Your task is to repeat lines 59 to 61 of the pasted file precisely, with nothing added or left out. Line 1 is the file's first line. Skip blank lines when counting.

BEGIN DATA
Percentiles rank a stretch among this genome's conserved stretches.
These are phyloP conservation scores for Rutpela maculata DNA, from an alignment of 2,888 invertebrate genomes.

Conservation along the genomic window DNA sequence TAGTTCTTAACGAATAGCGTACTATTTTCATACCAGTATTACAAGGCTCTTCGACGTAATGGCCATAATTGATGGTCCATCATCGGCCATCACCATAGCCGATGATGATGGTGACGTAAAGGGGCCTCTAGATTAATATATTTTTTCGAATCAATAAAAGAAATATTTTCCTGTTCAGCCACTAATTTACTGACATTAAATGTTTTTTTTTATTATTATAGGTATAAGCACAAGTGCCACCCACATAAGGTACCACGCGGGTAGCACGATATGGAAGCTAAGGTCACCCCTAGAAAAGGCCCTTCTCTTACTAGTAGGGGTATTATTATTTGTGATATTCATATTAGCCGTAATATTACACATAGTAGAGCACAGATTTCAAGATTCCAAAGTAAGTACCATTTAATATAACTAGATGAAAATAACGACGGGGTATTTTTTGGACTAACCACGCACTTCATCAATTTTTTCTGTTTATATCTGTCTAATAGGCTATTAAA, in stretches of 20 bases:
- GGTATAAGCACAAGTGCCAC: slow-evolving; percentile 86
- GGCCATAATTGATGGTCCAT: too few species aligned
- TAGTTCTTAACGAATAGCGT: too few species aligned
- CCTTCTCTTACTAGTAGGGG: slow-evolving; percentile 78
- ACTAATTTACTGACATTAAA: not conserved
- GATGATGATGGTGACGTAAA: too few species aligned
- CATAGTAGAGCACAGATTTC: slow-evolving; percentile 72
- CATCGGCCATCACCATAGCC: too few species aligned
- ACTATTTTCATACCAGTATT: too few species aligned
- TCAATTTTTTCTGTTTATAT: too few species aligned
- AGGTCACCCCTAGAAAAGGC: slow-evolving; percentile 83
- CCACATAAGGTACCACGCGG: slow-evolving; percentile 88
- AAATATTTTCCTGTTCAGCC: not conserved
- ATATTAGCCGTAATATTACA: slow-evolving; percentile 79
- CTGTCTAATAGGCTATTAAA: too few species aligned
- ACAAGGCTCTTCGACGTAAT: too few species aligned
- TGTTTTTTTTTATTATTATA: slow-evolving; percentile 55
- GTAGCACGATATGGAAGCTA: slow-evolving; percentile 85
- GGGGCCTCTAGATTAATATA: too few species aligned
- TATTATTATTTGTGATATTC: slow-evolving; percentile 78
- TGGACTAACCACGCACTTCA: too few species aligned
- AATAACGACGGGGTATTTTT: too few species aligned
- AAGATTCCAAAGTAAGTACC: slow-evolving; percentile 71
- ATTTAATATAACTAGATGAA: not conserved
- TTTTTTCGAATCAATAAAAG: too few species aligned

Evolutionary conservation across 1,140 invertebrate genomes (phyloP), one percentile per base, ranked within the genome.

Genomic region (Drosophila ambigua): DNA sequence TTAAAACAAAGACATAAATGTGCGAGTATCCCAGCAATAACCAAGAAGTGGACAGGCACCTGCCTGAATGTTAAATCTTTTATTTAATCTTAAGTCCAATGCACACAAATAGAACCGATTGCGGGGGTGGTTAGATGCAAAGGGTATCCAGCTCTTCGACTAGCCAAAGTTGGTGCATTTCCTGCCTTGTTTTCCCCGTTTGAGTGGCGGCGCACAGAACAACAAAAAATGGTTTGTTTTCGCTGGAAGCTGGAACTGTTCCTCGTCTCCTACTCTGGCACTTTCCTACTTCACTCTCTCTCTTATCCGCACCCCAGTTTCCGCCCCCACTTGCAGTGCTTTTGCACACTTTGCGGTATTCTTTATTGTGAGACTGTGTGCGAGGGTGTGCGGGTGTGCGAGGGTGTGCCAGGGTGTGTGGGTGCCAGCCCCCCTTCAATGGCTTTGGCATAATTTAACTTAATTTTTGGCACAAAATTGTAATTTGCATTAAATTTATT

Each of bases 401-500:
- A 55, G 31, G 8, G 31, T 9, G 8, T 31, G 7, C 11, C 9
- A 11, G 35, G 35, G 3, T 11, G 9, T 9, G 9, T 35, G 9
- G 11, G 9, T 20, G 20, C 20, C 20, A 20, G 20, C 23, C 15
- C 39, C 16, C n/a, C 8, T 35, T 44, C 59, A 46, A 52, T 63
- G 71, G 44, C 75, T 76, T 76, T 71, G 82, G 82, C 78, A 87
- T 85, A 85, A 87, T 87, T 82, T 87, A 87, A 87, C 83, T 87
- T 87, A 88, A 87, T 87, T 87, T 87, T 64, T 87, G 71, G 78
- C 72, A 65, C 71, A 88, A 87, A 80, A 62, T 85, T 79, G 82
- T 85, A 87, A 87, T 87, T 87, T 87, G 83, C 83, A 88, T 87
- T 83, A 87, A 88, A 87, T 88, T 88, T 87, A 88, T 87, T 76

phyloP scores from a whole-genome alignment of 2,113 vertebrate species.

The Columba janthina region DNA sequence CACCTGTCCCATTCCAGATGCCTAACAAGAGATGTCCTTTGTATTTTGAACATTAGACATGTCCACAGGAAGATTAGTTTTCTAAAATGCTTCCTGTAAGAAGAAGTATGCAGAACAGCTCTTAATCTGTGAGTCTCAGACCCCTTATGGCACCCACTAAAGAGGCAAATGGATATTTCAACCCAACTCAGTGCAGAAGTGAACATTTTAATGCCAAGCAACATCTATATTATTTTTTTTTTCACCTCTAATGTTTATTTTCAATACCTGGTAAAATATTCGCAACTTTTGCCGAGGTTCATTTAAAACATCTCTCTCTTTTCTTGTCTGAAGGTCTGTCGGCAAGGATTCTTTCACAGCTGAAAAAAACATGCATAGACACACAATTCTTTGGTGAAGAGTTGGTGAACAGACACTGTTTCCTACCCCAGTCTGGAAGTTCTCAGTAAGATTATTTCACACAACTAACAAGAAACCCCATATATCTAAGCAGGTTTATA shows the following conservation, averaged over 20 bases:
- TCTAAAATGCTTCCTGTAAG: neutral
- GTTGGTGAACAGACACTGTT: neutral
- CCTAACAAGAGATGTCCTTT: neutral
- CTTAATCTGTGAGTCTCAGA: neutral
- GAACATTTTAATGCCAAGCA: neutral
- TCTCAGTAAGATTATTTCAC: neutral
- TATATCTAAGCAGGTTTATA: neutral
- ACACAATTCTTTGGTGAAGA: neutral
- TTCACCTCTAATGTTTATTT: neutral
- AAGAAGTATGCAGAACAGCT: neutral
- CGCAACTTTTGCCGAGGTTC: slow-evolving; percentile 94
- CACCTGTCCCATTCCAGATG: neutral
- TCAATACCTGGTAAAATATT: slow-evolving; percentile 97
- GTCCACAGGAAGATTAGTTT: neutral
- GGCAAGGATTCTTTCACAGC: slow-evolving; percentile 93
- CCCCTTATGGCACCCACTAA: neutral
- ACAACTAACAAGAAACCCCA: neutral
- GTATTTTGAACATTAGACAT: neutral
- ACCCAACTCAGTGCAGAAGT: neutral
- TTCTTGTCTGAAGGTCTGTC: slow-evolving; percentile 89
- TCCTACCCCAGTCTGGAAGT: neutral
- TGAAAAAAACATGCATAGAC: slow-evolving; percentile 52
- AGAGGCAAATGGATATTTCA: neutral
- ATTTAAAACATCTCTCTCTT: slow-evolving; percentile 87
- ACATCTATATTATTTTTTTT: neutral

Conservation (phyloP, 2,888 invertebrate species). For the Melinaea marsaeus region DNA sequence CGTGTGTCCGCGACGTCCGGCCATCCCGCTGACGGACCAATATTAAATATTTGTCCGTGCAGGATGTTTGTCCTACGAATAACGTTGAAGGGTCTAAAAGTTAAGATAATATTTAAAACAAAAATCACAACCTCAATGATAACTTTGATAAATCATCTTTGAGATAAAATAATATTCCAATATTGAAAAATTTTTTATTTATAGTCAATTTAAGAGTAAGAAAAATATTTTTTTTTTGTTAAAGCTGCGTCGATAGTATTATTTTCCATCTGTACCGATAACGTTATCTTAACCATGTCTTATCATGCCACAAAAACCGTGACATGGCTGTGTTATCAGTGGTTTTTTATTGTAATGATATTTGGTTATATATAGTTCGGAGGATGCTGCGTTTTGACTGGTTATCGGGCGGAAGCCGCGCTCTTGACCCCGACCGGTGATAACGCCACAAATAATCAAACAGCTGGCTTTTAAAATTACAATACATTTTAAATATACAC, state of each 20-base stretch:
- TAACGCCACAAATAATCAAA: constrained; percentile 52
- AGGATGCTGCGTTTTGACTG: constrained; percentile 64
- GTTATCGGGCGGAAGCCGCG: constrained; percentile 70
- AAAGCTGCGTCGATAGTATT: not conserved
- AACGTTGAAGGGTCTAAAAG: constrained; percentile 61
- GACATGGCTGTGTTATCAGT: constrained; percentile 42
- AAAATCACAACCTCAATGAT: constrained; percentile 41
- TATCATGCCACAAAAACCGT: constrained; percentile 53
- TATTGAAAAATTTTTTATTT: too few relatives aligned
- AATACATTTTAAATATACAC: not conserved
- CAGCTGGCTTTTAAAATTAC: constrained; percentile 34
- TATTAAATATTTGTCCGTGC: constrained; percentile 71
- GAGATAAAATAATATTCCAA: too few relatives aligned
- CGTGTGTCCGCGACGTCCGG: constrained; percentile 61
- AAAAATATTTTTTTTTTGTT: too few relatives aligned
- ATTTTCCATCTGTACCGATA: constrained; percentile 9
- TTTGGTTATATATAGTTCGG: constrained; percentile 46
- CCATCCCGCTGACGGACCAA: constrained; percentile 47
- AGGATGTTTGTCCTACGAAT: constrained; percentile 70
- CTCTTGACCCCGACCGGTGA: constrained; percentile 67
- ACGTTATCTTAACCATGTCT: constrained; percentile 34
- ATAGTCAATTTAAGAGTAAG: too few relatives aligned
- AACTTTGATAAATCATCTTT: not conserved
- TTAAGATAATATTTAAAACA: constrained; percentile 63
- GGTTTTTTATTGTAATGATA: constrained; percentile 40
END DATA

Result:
- CCCCTTATGGCACCCACTAA: neutral
- ACAACTAACAAGAAACCCCA: neutral
- GTATTTTGAACATTAGACAT: neutral